In a speech at the London School of Economics on Thursday, he was highly critical of Russia but said that there were circumstances in which the two countries could work together, as they are both dedicated to fighting ISIS.
“I don’t exclude that we can find a way to coordinate with Russia, at least up to the level that we don’t shoot each other’s’ planes or start a Third World War,” he said, “if you don’t coordinate with Russia then we will not be able to fight ISIS in the most efficient way.”
Statements made by Latvian, Lithuanian and Estonian presidents on November 20 had been imprecisely and over-simplistically reported by the international press, he said.
It was reported that the Baltic States would not enter any coalition which involved Russia but, Rinkēvičs said, the reality is much more nuanced, at least in Latvia’s case.
However, he said that it is unlikely that Russia will join the existing grand coalition of 16 countries because of the country’s support for President Assad. “I do not believe that we can create another coalition only because one country wants it, and on its own terms, because we have different objectives,” he said. “The first and major objective of Russia is to keep President Assad in power. We all understand that you cannot see Syria [led by] Assad for the long-term but you can probably discuss about a transition period in the interest of stability.”
He continued to say that it is necessary to engage Russia in the political process because lasting peace and stability in Syria is impossible unless all parties are engaged, including Russia and President Assad as well as the moderate Syrian opposition, Iran, Turkey, Saudi Arabia, the EU and the USA.
Rinkēvičs added that, in late September 2015, Russia had decided to not join the coalition but instead to bomb both ISIS and the moderate opposition to President Assad.
US State department figures estimated on October 7 that more than 90% of Russian air strikes targeted the moderate opposition and not ISIS.
Calls for Russia to join the coalition onlyy restarted after a Russian passenger plane was shot down on 31 October and Paris was attacked on 13 November.
However it is unlikely that this call will be successful, the foreign minister said.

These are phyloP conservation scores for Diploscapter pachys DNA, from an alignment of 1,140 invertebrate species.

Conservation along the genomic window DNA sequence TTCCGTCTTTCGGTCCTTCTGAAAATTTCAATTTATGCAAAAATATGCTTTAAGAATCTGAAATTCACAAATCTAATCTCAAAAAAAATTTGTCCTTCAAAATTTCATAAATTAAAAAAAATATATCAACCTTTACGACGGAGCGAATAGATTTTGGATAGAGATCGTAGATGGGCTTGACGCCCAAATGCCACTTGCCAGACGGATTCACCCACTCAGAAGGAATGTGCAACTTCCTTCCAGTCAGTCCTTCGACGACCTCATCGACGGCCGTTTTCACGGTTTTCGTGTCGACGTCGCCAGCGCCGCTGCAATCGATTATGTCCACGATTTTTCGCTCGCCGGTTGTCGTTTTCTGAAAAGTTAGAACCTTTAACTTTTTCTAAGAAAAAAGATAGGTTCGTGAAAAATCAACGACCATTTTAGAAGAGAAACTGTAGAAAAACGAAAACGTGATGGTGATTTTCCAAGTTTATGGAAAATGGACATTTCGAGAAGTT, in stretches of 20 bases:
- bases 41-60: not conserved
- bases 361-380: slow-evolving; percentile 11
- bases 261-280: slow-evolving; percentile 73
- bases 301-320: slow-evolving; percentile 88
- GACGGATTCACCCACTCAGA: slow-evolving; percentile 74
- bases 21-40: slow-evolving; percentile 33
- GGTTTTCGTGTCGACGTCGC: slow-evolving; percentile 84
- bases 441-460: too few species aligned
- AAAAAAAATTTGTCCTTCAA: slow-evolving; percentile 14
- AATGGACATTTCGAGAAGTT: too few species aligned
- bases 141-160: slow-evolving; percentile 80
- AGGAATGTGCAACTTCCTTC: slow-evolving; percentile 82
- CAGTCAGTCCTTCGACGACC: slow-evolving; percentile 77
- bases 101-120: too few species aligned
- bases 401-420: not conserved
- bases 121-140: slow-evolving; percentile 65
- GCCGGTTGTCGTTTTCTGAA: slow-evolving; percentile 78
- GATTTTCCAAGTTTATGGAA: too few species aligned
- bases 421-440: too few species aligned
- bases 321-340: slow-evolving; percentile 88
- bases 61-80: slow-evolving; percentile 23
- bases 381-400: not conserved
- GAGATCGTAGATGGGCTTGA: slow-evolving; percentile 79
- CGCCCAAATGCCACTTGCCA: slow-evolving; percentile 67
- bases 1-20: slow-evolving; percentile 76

As well as the key disagreement over Assad, Rinkēvičs said that “the latest incident is not helping either”, believed to be a reference to the downing of a Russian jet by Turkey and the ensuing sanctions and angry rhetoric against Turkey.
Referring to Putin’s accusation that the Turkish are “accomplices of terrorists”, Rinkēvičs said: “If that is so, why didn’t [the Russians] say it before that particular accident.”
Compromise with Russia would not extend to the Latvian government keeping quiet about the “illegal annexation” of Crimea though, Rinkēvičs added. He called this “the greatest challenge to international law and order since the Second World War” and accused Russia of trying to regain its old spheres of influence and of not implementing the Minsk ceasefire agreement.
He added that Russia should leave alone countries like Georgia and Moldova, which have chosen to embrace their European or Euro-Atlantic pasts.
Both these countries have been moving towards more cooperation and integration with NATO over the past few years and NATO Secretary General Jens Stoltenberg praised Georgia’s reforms just last Tuesday.
“Latvia’s experience of foreign occupation”, he told the British audience, “had triggered a lot of anxiety last year” and an increased NATO presence in the Baltic region is necessary to ensure that Russia is not willing to challenge article five of the NATO charter, which states that an attack on one NATO member is an attack on them all.